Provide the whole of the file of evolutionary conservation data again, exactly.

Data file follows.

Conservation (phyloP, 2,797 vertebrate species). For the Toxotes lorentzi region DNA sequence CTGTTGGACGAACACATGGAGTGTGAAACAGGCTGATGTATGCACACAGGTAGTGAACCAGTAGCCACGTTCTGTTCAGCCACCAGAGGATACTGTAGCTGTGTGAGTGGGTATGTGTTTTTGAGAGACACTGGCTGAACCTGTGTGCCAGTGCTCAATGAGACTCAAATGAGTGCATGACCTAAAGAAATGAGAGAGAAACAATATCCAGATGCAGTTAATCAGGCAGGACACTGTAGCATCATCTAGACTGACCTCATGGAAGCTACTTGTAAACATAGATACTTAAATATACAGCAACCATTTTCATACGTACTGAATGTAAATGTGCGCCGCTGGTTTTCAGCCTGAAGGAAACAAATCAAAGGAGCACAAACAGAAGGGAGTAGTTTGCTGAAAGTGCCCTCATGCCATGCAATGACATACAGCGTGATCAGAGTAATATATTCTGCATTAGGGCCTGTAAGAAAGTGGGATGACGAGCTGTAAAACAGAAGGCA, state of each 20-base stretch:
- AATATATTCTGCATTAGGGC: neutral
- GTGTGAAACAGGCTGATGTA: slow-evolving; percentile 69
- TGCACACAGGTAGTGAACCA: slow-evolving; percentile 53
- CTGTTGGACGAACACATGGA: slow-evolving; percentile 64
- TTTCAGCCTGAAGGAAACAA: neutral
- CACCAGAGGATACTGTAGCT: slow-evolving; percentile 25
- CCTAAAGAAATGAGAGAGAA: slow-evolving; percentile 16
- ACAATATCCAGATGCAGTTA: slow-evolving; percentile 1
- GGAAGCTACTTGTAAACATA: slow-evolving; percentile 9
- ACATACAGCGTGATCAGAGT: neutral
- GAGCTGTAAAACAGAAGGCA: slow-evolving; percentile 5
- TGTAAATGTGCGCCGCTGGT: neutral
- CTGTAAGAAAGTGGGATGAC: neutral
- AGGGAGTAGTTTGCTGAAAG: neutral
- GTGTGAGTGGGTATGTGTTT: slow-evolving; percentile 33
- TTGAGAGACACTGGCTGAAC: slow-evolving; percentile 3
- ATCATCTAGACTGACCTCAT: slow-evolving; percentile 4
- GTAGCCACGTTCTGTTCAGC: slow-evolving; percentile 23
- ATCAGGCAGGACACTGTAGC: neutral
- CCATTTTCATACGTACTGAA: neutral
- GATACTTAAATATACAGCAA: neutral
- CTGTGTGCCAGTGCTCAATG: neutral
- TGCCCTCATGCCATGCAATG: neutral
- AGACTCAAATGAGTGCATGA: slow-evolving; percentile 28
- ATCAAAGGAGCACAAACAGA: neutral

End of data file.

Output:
Conservation (phyloP, 2,797 vertebrate species). For the Toxotes lorentzi region DNA sequence CTGTTGGACGAACACATGGAGTGTGAAACAGGCTGATGTATGCACACAGGTAGTGAACCAGTAGCCACGTTCTGTTCAGCCACCAGAGGATACTGTAGCTGTGTGAGTGGGTATGTGTTTTTGAGAGACACTGGCTGAACCTGTGTGCCAGTGCTCAATGAGACTCAAATGAGTGCATGACCTAAAGAAATGAGAGAGAAACAATATCCAGATGCAGTTAATCAGGCAGGACACTGTAGCATCATCTAGACTGACCTCATGGAAGCTACTTGTAAACATAGATACTTAAATATACAGCAACCATTTTCATACGTACTGAATGTAAATGTGCGCCGCTGGTTTTCAGCCTGAAGGAAACAAATCAAAGGAGCACAAACAGAAGGGAGTAGTTTGCTGAAAGTGCCCTCATGCCATGCAATGACATACAGCGTGATCAGAGTAATATATTCTGCATTAGGGCCTGTAAGAAAGTGGGATGACGAGCTGTAAAACAGAAGGCA, state of each 20-base stretch:
- AATATATTCTGCATTAGGGC: neutral
- GTGTGAAACAGGCTGATGTA: slow-evolving; percentile 69
- TGCACACAGGTAGTGAACCA: slow-evolving; percentile 53
- CTGTTGGACGAACACATGGA: slow-evolving; percentile 64
- TTTCAGCCTGAAGGAAACAA: neutral
- CACCAGAGGATACTGTAGCT: slow-evolving; percentile 25
- CCTAAAGAAATGAGAGAGAA: slow-evolving; percentile 16
- ACAATATCCAGATGCAGTTA: slow-evolving; percentile 1
- GGAAGCTACTTGTAAACATA: slow-evolving; percentile 9
- ACATACAGCGTGATCAGAGT: neutral
- GAGCTGTAAAACAGAAGGCA: slow-evolving; percentile 5
- TGTAAATGTGCGCCGCTGGT: neutral
- CTGTAAGAAAGTGGGATGAC: neutral
- AGGGAGTAGTTTGCTGAAAG: neutral
- GTGTGAGTGGGTATGTGTTT: slow-evolving; percentile 33
- TTGAGAGACACTGGCTGAAC: slow-evolving; percentile 3
- ATCATCTAGACTGACCTCAT: slow-evolving; percentile 4
- GTAGCCACGTTCTGTTCAGC: slow-evolving; percentile 23
- ATCAGGCAGGACACTGTAGC: neutral
- CCATTTTCATACGTACTGAA: neutral
- GATACTTAAATATACAGCAA: neutral
- CTGTGTGCCAGTGCTCAATG: neutral
- TGCCCTCATGCCATGCAATG: neutral
- AGACTCAAATGAGTGCATGA: slow-evolving; percentile 28
- ATCAAAGGAGCACAAACAGA: neutral